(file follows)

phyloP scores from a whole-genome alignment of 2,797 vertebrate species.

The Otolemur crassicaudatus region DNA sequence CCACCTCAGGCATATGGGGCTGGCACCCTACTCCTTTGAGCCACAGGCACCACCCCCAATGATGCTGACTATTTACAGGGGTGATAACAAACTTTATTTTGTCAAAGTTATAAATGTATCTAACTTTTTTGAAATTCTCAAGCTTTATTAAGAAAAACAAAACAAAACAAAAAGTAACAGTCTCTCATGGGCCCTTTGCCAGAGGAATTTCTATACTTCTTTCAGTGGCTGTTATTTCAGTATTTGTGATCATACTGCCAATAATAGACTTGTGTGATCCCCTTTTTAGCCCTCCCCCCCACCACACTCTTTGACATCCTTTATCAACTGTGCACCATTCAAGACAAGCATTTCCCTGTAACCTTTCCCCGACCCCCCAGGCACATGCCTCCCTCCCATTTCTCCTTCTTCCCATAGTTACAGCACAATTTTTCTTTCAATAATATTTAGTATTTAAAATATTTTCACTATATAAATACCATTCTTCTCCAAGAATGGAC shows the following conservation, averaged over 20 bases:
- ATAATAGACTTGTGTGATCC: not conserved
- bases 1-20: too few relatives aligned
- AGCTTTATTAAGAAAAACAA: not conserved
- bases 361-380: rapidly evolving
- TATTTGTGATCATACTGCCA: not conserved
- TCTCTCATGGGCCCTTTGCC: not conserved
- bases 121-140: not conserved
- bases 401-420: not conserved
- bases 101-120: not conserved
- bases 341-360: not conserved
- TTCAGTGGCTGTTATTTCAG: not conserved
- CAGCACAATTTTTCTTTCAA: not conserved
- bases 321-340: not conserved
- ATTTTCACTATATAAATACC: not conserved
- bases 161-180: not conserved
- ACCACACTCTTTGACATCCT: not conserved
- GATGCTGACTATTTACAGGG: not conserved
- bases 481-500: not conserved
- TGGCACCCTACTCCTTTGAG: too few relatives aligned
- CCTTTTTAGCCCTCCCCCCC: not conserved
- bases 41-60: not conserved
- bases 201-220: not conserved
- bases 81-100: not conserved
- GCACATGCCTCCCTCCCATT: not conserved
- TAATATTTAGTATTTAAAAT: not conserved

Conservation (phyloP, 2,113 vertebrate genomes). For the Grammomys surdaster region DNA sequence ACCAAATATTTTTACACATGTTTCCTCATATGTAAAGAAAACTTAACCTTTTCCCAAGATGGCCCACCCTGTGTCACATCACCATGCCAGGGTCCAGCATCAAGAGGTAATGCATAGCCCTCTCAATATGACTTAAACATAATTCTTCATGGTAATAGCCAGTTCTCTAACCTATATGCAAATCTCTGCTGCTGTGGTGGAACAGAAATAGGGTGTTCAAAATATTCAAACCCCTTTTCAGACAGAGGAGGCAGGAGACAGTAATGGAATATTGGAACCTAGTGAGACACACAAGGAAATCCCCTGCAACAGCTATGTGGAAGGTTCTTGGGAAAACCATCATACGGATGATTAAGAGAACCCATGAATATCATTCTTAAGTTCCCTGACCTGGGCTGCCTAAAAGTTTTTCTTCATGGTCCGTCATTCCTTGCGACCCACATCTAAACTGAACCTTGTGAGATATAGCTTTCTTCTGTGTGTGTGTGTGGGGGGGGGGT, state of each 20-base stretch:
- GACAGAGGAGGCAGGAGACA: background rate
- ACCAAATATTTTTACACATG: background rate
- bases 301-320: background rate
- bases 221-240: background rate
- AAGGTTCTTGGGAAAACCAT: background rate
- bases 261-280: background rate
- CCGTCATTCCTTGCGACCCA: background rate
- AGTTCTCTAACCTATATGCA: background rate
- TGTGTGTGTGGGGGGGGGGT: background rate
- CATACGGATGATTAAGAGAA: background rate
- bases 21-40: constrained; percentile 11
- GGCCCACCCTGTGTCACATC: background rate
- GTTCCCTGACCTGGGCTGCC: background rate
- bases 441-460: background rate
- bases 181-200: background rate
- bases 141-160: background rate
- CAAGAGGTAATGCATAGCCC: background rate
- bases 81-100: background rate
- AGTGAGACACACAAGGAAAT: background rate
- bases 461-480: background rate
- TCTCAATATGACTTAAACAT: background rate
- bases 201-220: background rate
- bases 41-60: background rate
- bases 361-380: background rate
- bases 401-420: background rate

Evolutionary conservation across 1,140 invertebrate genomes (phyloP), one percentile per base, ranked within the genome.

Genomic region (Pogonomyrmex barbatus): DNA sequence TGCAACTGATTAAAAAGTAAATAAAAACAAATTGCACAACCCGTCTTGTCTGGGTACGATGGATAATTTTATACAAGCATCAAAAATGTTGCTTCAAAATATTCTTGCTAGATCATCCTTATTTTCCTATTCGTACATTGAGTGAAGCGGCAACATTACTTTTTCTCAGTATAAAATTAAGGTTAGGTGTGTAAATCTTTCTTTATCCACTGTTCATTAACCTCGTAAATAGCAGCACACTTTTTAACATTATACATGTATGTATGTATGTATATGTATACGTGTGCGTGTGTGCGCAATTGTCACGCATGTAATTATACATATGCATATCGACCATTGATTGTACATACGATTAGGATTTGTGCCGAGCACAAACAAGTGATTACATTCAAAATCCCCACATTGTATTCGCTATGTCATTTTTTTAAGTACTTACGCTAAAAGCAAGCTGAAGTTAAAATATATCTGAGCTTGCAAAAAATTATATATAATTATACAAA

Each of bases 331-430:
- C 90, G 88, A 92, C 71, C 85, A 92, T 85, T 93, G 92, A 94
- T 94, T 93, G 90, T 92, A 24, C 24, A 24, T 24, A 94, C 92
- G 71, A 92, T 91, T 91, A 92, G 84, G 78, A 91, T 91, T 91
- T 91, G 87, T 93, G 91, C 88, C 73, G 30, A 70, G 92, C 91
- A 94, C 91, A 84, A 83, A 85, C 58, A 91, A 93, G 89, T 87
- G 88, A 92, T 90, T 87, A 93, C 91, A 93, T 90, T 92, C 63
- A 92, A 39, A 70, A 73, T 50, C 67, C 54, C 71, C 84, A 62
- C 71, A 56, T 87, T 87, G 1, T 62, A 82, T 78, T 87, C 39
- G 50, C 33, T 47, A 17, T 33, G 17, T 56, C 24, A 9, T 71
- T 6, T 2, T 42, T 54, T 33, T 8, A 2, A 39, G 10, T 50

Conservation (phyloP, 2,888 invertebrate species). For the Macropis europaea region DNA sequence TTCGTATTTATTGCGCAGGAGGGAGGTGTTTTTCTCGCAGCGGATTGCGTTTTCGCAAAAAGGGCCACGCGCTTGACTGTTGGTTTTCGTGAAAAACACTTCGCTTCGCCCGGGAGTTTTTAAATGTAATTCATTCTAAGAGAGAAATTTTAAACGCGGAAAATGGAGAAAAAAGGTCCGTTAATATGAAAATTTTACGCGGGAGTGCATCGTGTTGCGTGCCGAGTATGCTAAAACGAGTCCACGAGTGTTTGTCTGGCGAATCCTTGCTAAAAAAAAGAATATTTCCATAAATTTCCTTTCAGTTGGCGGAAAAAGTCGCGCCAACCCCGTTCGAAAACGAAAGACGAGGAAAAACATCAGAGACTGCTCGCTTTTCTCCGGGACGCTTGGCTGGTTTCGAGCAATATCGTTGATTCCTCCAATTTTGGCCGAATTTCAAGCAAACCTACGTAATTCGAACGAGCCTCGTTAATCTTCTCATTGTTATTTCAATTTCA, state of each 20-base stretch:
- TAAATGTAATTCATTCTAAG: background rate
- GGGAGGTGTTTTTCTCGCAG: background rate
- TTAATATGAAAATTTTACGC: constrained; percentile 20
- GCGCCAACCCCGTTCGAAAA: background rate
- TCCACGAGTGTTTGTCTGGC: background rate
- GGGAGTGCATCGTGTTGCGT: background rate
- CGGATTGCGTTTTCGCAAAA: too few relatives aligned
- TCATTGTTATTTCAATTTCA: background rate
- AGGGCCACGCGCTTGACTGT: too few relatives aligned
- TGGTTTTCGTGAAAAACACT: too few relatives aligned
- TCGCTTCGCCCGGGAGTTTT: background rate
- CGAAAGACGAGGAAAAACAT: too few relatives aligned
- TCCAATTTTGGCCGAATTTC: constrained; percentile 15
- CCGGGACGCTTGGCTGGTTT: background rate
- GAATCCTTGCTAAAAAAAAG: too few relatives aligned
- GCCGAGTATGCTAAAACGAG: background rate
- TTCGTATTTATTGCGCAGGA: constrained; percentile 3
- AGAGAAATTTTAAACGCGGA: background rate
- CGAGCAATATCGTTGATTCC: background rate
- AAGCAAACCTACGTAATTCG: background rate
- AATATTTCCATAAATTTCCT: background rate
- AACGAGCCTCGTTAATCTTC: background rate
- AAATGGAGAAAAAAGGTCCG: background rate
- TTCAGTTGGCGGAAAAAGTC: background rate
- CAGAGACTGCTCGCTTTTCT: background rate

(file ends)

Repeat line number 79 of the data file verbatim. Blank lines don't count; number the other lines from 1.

- CGAAAGACGAGGAAAAACAT: too few relatives aligned